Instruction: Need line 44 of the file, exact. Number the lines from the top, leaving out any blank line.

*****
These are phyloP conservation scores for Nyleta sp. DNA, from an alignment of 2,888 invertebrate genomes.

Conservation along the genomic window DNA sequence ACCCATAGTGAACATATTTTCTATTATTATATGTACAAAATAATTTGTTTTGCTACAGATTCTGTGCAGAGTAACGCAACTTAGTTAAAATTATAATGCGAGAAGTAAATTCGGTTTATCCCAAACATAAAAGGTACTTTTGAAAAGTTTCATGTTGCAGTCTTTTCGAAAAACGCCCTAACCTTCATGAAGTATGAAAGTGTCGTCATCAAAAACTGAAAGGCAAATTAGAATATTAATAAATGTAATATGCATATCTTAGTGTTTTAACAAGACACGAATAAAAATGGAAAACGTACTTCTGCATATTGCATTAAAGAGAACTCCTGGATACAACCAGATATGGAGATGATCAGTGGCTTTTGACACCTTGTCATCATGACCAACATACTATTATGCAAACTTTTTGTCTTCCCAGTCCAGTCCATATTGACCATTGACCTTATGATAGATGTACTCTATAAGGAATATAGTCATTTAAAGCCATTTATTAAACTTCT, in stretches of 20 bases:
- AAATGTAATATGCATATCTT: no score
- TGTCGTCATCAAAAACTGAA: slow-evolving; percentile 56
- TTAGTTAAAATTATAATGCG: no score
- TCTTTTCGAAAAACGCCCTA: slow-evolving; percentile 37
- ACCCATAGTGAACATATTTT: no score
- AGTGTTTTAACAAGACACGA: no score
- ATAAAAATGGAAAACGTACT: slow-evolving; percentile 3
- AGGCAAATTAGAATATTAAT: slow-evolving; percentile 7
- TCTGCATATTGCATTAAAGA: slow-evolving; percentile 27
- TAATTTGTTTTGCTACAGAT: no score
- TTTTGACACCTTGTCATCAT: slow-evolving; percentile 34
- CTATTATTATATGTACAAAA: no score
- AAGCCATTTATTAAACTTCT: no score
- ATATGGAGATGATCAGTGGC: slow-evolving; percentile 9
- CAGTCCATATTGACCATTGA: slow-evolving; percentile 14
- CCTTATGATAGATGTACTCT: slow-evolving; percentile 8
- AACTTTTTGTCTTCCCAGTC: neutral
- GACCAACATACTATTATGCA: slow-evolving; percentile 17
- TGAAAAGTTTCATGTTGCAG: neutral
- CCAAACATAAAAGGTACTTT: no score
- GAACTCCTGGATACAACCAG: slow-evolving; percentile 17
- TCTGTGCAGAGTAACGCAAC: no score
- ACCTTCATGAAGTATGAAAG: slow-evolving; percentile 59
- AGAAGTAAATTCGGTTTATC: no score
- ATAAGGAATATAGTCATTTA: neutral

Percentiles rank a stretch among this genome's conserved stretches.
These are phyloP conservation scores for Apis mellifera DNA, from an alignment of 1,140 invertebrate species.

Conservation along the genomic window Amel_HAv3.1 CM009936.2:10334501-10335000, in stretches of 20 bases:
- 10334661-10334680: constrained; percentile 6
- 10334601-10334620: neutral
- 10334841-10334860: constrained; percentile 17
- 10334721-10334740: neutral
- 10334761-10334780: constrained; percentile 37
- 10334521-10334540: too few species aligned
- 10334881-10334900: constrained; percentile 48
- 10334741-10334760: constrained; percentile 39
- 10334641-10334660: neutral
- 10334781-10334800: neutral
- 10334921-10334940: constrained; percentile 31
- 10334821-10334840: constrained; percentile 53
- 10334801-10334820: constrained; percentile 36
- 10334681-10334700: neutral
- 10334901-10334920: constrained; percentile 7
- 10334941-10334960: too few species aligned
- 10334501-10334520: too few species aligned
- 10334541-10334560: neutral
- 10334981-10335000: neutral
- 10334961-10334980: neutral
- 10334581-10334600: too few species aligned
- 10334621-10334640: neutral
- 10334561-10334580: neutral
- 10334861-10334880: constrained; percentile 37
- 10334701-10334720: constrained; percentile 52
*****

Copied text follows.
- 10334681-10334700: neutral